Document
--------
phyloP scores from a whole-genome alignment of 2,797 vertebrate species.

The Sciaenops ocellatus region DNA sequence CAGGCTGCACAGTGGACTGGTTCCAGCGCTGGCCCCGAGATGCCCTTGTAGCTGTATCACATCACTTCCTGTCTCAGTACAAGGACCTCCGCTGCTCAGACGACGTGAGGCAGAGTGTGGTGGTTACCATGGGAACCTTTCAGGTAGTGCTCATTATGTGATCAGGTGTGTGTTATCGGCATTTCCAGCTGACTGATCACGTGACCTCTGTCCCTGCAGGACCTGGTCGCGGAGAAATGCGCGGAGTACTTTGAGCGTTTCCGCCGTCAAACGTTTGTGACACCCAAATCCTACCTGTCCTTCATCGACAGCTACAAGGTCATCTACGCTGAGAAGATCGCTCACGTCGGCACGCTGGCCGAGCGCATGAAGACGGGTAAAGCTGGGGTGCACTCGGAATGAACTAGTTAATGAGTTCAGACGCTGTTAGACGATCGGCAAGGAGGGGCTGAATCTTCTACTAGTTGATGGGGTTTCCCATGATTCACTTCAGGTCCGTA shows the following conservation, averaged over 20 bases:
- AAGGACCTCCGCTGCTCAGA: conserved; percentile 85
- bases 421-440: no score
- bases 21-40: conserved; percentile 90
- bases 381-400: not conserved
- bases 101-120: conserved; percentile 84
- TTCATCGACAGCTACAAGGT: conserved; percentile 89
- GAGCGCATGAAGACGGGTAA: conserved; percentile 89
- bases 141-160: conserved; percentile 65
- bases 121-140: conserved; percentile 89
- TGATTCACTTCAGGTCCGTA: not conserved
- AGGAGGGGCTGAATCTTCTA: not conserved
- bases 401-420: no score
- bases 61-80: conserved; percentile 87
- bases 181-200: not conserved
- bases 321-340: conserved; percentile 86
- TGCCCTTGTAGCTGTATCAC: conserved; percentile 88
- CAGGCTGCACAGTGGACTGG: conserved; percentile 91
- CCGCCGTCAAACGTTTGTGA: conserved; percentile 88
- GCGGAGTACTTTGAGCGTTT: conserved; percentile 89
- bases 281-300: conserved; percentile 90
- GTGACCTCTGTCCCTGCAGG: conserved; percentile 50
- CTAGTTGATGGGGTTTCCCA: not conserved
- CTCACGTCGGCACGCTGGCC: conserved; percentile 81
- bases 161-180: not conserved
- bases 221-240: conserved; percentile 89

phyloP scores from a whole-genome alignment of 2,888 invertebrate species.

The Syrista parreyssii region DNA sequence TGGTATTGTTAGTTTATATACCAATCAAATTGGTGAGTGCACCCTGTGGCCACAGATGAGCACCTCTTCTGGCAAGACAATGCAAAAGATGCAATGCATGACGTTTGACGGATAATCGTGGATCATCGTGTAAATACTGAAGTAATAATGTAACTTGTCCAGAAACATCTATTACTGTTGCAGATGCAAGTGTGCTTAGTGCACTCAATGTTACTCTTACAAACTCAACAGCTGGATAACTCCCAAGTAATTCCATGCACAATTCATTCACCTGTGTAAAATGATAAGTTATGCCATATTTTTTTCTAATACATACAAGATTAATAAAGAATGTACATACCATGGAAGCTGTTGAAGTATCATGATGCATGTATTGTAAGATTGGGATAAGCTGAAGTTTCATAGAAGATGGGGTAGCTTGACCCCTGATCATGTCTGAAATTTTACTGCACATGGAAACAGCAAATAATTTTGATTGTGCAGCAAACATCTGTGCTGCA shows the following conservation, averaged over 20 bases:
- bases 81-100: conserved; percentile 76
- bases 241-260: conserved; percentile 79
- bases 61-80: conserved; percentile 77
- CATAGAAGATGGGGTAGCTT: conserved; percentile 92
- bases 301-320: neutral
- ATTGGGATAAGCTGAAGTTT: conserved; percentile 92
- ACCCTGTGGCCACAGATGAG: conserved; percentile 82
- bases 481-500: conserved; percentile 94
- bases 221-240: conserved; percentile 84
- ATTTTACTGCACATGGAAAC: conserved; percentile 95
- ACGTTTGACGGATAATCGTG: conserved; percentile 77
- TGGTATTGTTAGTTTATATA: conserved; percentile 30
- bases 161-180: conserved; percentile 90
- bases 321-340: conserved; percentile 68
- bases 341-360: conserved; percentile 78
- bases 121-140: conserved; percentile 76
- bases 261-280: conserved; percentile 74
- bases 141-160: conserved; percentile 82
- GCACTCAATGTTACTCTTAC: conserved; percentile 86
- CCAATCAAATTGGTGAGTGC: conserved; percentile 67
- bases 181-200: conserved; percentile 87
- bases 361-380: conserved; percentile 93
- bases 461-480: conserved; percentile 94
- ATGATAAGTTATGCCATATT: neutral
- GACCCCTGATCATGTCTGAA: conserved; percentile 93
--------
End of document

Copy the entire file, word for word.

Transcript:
phyloP scores from a whole-genome alignment of 2,797 vertebrate species.

The Sciaenops ocellatus region DNA sequence CAGGCTGCACAGTGGACTGGTTCCAGCGCTGGCCCCGAGATGCCCTTGTAGCTGTATCACATCACTTCCTGTCTCAGTACAAGGACCTCCGCTGCTCAGACGACGTGAGGCAGAGTGTGGTGGTTACCATGGGAACCTTTCAGGTAGTGCTCATTATGTGATCAGGTGTGTGTTATCGGCATTTCCAGCTGACTGATCACGTGACCTCTGTCCCTGCAGGACCTGGTCGCGGAGAAATGCGCGGAGTACTTTGAGCGTTTCCGCCGTCAAACGTTTGTGACACCCAAATCCTACCTGTCCTTCATCGACAGCTACAAGGTCATCTACGCTGAGAAGATCGCTCACGTCGGCACGCTGGCCGAGCGCATGAAGACGGGTAAAGCTGGGGTGCACTCGGAATGAACTAGTTAATGAGTTCAGACGCTGTTAGACGATCGGCAAGGAGGGGCTGAATCTTCTACTAGTTGATGGGGTTTCCCATGATTCACTTCAGGTCCGTA shows the following conservation, averaged over 20 bases:
- AAGGACCTCCGCTGCTCAGA: conserved; percentile 85
- bases 421-440: no score
- bases 21-40: conserved; percentile 90
- bases 381-400: not conserved
- bases 101-120: conserved; percentile 84
- TTCATCGACAGCTACAAGGT: conserved; percentile 89
- GAGCGCATGAAGACGGGTAA: conserved; percentile 89
- bases 141-160: conserved; percentile 65
- bases 121-140: conserved; percentile 89
- TGATTCACTTCAGGTCCGTA: not conserved
- AGGAGGGGCTGAATCTTCTA: not conserved
- bases 401-420: no score
- bases 61-80: conserved; percentile 87
- bases 181-200: not conserved
- bases 321-340: conserved; percentile 86
- TGCCCTTGTAGCTGTATCAC: conserved; percentile 88
- CAGGCTGCACAGTGGACTGG: conserved; percentile 91
- CCGCCGTCAAACGTTTGTGA: conserved; percentile 88
- GCGGAGTACTTTGAGCGTTT: conserved; percentile 89
- bases 281-300: conserved; percentile 90
- GTGACCTCTGTCCCTGCAGG: conserved; percentile 50
- CTAGTTGATGGGGTTTCCCA: not conserved
- CTCACGTCGGCACGCTGGCC: conserved; percentile 81
- bases 161-180: not conserved
- bases 221-240: conserved; percentile 89

phyloP scores from a whole-genome alignment of 2,888 invertebrate species.

The Syrista parreyssii region DNA sequence TGGTATTGTTAGTTTATATACCAATCAAATTGGTGAGTGCACCCTGTGGCCACAGATGAGCACCTCTTCTGGCAAGACAATGCAAAAGATGCAATGCATGACGTTTGACGGATAATCGTGGATCATCGTGTAAATACTGAAGTAATAATGTAACTTGTCCAGAAACATCTATTACTGTTGCAGATGCAAGTGTGCTTAGTGCACTCAATGTTACTCTTACAAACTCAACAGCTGGATAACTCCCAAGTAATTCCATGCACAATTCATTCACCTGTGTAAAATGATAAGTTATGCCATATTTTTTTCTAATACATACAAGATTAATAAAGAATGTACATACCATGGAAGCTGTTGAAGTATCATGATGCATGTATTGTAAGATTGGGATAAGCTGAAGTTTCATAGAAGATGGGGTAGCTTGACCCCTGATCATGTCTGAAATTTTACTGCACATGGAAACAGCAAATAATTTTGATTGTGCAGCAAACATCTGTGCTGCA shows the following conservation, averaged over 20 bases:
- bases 81-100: conserved; percentile 76
- bases 241-260: conserved; percentile 79
- bases 61-80: conserved; percentile 77
- CATAGAAGATGGGGTAGCTT: conserved; percentile 92
- bases 301-320: neutral
- ATTGGGATAAGCTGAAGTTT: conserved; percentile 92
- ACCCTGTGGCCACAGATGAG: conserved; percentile 82
- bases 481-500: conserved; percentile 94
- bases 221-240: conserved; percentile 84
- ATTTTACTGCACATGGAAAC: conserved; percentile 95
- ACGTTTGACGGATAATCGTG: conserved; percentile 77
- TGGTATTGTTAGTTTATATA: conserved; percentile 30
- bases 161-180: conserved; percentile 90
- bases 321-340: conserved; percentile 68
- bases 341-360: conserved; percentile 78
- bases 121-140: conserved; percentile 76
- bases 261-280: conserved; percentile 74
- bases 141-160: conserved; percentile 82
- GCACTCAATGTTACTCTTAC: conserved; percentile 86
- CCAATCAAATTGGTGAGTGC: conserved; percentile 67
- bases 181-200: conserved; percentile 87
- bases 361-380: conserved; percentile 93
- bases 461-480: conserved; percentile 94
- ATGATAAGTTATGCCATATT: neutral
- GACCCCTGATCATGTCTGAA: conserved; percentile 93